Three members of the same New Jersey family have died of COVID-19, the respiratory illness that derives from the novel coronavirus, and four others are hospitalized, after attending a family gathering, New York Post reports.
Several members of the Fusco family gathered for a family dinner on March 10, according to Pittsburgh’s WPXI-TV. Within days, members of the family began dying within hours of each other, at hospitals across the area. A week later, many members of the family remain sickened, some in critical condition.
The first to die was 55-year-old Rita Fusco-Jackson, one of 11 children of 73-year-old Grace Fusco, who died last Friday in New Jersey — in the process becoming the Garden State’s second death from the disease. On Wednesday, Fusco’s eldest son, Carmine Fusco, also 55, died in a Pennsylvania hospital. Hours later, back in New Jersey, Mrs. Fusco died.
Four other members of the family are still hospitalized, three of them in critical condition.
Meanwhile, 19 other members of the family — spouses and children of the victims — have been tested for the virus and are in quarantine.
Family attorney Paradiso Fodera offered a no-nonsense take on the situation.
“If they’re not on a respirator, they’re quarantined,” Fodera said, noting that the remaining family members can’t even properly mourn their departed loved ones, as now is not the time for them to be in close contact with other people, such as at a wake or funeral.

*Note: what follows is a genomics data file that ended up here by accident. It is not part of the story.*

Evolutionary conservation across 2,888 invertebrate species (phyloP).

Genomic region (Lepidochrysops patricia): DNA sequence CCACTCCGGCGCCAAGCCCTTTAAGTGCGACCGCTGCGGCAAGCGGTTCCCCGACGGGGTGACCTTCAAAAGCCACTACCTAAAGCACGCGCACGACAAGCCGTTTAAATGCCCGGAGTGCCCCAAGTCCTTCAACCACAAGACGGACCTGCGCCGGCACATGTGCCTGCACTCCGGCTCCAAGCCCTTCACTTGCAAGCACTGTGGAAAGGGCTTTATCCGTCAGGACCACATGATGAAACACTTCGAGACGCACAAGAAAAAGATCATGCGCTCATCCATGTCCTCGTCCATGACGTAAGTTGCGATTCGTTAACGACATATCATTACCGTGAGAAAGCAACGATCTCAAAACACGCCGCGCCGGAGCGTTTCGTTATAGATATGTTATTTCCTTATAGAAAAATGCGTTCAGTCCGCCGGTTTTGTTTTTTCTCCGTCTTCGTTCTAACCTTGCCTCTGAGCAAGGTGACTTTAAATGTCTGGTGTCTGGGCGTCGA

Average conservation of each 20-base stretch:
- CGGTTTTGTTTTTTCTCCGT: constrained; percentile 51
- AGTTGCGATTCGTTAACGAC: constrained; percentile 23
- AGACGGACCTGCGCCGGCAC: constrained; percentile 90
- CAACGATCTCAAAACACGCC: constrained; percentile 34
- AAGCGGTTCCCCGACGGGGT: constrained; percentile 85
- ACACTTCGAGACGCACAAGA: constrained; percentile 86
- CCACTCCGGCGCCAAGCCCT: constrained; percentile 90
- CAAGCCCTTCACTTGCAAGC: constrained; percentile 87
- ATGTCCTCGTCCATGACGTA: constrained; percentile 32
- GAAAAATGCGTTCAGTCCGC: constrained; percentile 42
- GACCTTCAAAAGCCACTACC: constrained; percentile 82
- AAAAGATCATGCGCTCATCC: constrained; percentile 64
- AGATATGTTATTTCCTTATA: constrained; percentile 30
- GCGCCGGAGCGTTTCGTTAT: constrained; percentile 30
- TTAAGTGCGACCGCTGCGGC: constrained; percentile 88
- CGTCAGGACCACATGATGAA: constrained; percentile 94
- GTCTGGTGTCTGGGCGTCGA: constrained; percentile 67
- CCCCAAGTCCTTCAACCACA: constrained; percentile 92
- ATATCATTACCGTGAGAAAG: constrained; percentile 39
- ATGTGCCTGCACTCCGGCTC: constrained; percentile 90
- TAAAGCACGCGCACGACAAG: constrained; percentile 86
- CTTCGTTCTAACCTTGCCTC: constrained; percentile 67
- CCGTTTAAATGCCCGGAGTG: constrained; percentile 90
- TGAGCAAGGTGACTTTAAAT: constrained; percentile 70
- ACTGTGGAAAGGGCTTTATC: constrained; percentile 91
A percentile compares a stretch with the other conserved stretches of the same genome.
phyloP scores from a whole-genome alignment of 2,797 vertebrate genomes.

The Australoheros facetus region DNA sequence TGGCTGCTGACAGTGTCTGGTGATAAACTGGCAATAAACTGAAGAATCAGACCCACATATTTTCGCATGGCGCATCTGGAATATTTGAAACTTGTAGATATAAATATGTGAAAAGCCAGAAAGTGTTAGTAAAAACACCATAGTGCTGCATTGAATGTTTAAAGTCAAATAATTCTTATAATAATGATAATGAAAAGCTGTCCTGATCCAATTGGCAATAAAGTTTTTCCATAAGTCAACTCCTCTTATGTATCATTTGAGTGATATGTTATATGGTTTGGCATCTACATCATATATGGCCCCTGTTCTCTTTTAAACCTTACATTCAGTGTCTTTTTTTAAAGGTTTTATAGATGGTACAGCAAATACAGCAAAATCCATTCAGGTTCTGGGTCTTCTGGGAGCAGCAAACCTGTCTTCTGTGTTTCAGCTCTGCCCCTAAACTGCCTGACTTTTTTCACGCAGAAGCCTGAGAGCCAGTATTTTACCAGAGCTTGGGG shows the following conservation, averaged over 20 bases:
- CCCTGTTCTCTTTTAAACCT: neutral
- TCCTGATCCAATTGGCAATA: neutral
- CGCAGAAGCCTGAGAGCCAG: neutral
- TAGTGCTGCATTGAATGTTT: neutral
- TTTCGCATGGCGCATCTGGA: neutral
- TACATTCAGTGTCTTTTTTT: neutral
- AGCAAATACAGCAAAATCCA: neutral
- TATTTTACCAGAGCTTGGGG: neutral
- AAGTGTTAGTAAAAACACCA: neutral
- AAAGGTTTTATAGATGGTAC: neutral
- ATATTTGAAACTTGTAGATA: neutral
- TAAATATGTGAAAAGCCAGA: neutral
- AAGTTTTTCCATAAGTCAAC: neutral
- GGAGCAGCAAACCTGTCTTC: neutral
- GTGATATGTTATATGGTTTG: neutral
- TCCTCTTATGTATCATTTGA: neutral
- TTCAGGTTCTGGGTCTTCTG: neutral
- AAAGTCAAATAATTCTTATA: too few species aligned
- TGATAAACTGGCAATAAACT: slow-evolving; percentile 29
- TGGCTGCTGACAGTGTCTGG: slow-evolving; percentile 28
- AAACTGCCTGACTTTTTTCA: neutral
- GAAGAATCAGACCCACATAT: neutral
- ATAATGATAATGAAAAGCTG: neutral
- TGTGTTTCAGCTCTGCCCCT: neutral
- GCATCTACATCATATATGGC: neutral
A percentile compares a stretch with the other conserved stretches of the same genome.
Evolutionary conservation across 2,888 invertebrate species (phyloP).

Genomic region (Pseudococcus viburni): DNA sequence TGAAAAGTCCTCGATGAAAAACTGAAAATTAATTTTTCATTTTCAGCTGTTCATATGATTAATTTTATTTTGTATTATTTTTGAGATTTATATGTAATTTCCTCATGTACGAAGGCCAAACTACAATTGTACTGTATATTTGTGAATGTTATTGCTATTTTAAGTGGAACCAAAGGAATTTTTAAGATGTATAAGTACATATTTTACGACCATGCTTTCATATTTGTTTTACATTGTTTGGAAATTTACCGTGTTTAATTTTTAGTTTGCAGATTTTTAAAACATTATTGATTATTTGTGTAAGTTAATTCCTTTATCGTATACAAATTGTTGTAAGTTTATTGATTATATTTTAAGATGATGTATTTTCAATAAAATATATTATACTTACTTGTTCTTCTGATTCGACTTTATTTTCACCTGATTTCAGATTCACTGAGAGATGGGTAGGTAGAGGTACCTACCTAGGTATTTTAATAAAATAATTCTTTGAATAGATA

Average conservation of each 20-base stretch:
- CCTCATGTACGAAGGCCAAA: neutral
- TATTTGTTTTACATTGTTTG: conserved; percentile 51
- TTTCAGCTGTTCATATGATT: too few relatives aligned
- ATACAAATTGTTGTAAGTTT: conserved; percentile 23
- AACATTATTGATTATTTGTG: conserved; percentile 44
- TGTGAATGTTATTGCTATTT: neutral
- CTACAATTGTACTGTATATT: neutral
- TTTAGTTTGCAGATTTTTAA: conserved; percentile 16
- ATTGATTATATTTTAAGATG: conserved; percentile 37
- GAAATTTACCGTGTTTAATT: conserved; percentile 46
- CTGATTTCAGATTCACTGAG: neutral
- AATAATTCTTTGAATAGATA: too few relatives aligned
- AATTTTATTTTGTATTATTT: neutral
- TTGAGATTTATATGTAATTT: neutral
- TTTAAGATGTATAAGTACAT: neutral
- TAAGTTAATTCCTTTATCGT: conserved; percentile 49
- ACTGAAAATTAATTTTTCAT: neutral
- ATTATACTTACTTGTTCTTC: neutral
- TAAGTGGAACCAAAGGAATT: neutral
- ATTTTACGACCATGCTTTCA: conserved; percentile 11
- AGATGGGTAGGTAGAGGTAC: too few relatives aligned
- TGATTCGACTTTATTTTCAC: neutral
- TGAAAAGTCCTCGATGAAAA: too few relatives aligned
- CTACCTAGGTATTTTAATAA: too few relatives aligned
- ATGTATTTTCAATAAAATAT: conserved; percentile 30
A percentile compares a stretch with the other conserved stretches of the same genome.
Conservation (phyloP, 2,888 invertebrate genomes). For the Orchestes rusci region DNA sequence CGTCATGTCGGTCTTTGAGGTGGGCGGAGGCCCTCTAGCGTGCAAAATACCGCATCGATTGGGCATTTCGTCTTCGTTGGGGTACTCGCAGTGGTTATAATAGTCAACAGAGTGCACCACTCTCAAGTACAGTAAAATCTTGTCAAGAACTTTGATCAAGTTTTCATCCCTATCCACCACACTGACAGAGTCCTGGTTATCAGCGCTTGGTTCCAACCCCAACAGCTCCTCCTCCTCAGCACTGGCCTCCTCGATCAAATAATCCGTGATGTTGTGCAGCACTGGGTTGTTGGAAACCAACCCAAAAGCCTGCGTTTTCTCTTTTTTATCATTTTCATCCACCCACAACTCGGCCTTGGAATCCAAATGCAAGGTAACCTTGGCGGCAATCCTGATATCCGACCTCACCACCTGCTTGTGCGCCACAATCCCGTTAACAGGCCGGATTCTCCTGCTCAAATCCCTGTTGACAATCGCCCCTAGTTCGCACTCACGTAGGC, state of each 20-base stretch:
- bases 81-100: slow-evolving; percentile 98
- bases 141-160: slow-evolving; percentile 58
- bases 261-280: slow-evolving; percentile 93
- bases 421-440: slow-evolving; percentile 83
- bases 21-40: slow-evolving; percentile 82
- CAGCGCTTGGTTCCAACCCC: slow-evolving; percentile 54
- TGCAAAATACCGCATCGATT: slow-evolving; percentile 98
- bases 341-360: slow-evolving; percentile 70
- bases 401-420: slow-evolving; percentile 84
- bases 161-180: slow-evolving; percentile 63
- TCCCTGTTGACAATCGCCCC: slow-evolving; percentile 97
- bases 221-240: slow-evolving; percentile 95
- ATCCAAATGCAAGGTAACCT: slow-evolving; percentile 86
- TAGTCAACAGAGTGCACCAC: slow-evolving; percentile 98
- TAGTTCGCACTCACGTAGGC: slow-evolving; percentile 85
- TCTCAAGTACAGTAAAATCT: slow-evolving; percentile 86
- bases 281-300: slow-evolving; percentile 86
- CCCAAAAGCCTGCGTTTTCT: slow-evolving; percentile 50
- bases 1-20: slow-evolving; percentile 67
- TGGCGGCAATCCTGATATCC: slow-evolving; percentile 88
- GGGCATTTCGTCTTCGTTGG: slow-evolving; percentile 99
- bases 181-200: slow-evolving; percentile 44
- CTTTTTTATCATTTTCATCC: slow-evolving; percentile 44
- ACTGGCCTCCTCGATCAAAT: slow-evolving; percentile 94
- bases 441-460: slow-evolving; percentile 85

Sister Elizabeth Fusco, 42, noted that the journey isn’t over for her family.
“This has been devastating for all of us. Our hearts are broken over losing our sister, Rita. We just need help in saving our family members with life-saving medication,” she said.
Meanwhile, area health official Margaret Jahn said via NJ.com that from a public health standpoint, more work needs to be done with regard to this family and its exposure to the coronavirus. Specifically, Jahn said that her agency is trying to research and map out everyone who could have come into contact with the family after the dinner.
“We are not seeing a community spread per se,” Jahn said.
Health officials across the world are, on a daily basis, driving home the importance of social distancing — that is, avoiding gatherings of several people, and keeping a distance of about 6 feet away from others. Despite this, the news is filled with reports of people flouting those recommendations, such as crowds of college-age students celebrating spring break at Florida beaches, or crowding into bars in states where the establishments haven’t yet been ordered closed.